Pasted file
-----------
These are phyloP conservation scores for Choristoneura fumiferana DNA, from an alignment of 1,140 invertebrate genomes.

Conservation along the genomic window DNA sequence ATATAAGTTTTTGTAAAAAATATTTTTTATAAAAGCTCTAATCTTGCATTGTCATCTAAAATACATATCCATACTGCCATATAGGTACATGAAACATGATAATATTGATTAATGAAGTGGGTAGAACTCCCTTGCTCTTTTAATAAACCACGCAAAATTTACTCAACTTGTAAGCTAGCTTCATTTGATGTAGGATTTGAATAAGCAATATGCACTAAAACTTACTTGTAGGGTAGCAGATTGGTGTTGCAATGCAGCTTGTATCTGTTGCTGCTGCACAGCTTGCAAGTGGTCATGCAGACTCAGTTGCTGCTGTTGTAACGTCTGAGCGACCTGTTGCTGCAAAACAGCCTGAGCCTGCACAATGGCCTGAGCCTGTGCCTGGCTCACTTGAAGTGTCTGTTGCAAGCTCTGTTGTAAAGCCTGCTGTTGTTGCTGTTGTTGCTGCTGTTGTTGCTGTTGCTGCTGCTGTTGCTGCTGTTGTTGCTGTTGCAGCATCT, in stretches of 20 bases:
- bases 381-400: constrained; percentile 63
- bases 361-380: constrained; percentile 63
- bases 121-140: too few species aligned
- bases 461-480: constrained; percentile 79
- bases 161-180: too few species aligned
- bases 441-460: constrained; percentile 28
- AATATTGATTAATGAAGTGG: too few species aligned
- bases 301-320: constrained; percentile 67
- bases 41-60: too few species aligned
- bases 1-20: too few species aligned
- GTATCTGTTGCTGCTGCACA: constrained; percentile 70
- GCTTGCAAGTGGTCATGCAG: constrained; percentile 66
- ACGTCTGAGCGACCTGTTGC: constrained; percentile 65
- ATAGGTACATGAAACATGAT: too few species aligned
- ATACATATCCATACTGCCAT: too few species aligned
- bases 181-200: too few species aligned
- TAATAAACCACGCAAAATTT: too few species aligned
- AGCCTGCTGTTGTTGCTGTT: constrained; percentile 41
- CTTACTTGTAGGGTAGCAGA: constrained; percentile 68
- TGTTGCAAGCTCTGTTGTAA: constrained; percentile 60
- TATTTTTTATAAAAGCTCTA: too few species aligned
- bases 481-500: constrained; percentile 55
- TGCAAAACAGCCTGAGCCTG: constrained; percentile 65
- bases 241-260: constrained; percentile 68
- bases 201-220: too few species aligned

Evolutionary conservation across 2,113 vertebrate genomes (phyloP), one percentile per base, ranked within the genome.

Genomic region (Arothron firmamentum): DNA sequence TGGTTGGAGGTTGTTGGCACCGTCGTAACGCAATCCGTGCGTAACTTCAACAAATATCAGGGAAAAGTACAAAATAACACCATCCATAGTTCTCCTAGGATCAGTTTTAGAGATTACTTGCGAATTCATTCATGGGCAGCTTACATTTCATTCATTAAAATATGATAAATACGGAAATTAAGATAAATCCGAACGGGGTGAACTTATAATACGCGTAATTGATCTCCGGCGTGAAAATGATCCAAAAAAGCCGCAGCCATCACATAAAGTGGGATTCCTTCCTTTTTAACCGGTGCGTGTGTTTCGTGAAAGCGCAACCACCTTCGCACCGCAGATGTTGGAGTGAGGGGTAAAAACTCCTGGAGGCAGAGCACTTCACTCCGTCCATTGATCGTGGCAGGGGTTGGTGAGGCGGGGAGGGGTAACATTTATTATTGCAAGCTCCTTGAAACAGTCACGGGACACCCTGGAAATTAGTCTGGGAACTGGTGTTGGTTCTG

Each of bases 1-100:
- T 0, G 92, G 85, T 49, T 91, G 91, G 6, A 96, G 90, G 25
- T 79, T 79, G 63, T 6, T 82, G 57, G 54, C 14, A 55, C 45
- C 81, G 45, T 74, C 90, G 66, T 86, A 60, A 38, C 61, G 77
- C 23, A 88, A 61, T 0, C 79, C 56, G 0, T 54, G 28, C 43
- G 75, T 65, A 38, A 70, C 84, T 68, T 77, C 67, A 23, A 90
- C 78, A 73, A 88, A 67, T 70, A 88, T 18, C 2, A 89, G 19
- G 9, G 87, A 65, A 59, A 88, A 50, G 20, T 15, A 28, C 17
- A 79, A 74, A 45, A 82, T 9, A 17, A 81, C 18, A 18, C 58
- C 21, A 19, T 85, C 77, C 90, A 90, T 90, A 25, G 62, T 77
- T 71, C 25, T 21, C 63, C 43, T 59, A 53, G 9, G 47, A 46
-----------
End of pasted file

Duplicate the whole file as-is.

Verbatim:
These are phyloP conservation scores for Choristoneura fumiferana DNA, from an alignment of 1,140 invertebrate genomes.

Conservation along the genomic window DNA sequence ATATAAGTTTTTGTAAAAAATATTTTTTATAAAAGCTCTAATCTTGCATTGTCATCTAAAATACATATCCATACTGCCATATAGGTACATGAAACATGATAATATTGATTAATGAAGTGGGTAGAACTCCCTTGCTCTTTTAATAAACCACGCAAAATTTACTCAACTTGTAAGCTAGCTTCATTTGATGTAGGATTTGAATAAGCAATATGCACTAAAACTTACTTGTAGGGTAGCAGATTGGTGTTGCAATGCAGCTTGTATCTGTTGCTGCTGCACAGCTTGCAAGTGGTCATGCAGACTCAGTTGCTGCTGTTGTAACGTCTGAGCGACCTGTTGCTGCAAAACAGCCTGAGCCTGCACAATGGCCTGAGCCTGTGCCTGGCTCACTTGAAGTGTCTGTTGCAAGCTCTGTTGTAAAGCCTGCTGTTGTTGCTGTTGTTGCTGCTGTTGTTGCTGTTGCTGCTGCTGTTGCTGCTGTTGTTGCTGTTGCAGCATCT, in stretches of 20 bases:
- bases 381-400: constrained; percentile 63
- bases 361-380: constrained; percentile 63
- bases 121-140: too few species aligned
- bases 461-480: constrained; percentile 79
- bases 161-180: too few species aligned
- bases 441-460: constrained; percentile 28
- AATATTGATTAATGAAGTGG: too few species aligned
- bases 301-320: constrained; percentile 67
- bases 41-60: too few species aligned
- bases 1-20: too few species aligned
- GTATCTGTTGCTGCTGCACA: constrained; percentile 70
- GCTTGCAAGTGGTCATGCAG: constrained; percentile 66
- ACGTCTGAGCGACCTGTTGC: constrained; percentile 65
- ATAGGTACATGAAACATGAT: too few species aligned
- ATACATATCCATACTGCCAT: too few species aligned
- bases 181-200: too few species aligned
- TAATAAACCACGCAAAATTT: too few species aligned
- AGCCTGCTGTTGTTGCTGTT: constrained; percentile 41
- CTTACTTGTAGGGTAGCAGA: constrained; percentile 68
- TGTTGCAAGCTCTGTTGTAA: constrained; percentile 60
- TATTTTTTATAAAAGCTCTA: too few species aligned
- bases 481-500: constrained; percentile 55
- TGCAAAACAGCCTGAGCCTG: constrained; percentile 65
- bases 241-260: constrained; percentile 68
- bases 201-220: too few species aligned

Evolutionary conservation across 2,113 vertebrate genomes (phyloP), one percentile per base, ranked within the genome.

Genomic region (Arothron firmamentum): DNA sequence TGGTTGGAGGTTGTTGGCACCGTCGTAACGCAATCCGTGCGTAACTTCAACAAATATCAGGGAAAAGTACAAAATAACACCATCCATAGTTCTCCTAGGATCAGTTTTAGAGATTACTTGCGAATTCATTCATGGGCAGCTTACATTTCATTCATTAAAATATGATAAATACGGAAATTAAGATAAATCCGAACGGGGTGAACTTATAATACGCGTAATTGATCTCCGGCGTGAAAATGATCCAAAAAAGCCGCAGCCATCACATAAAGTGGGATTCCTTCCTTTTTAACCGGTGCGTGTGTTTCGTGAAAGCGCAACCACCTTCGCACCGCAGATGTTGGAGTGAGGGGTAAAAACTCCTGGAGGCAGAGCACTTCACTCCGTCCATTGATCGTGGCAGGGGTTGGTGAGGCGGGGAGGGGTAACATTTATTATTGCAAGCTCCTTGAAACAGTCACGGGACACCCTGGAAATTAGTCTGGGAACTGGTGTTGGTTCTG

Each of bases 1-100:
- T 0, G 92, G 85, T 49, T 91, G 91, G 6, A 96, G 90, G 25
- T 79, T 79, G 63, T 6, T 82, G 57, G 54, C 14, A 55, C 45
- C 81, G 45, T 74, C 90, G 66, T 86, A 60, A 38, C 61, G 77
- C 23, A 88, A 61, T 0, C 79, C 56, G 0, T 54, G 28, C 43
- G 75, T 65, A 38, A 70, C 84, T 68, T 77, C 67, A 23, A 90
- C 78, A 73, A 88, A 67, T 70, A 88, T 18, C 2, A 89, G 19
- G 9, G 87, A 65, A 59, A 88, A 50, G 20, T 15, A 28, C 17
- A 79, A 74, A 45, A 82, T 9, A 17, A 81, C 18, A 18, C 58
- C 21, A 19, T 85, C 77, C 90, A 90, T 90, A 25, G 62, T 77
- T 71, C 25, T 21, C 63, C 43, T 59, A 53, G 9, G 47, A 46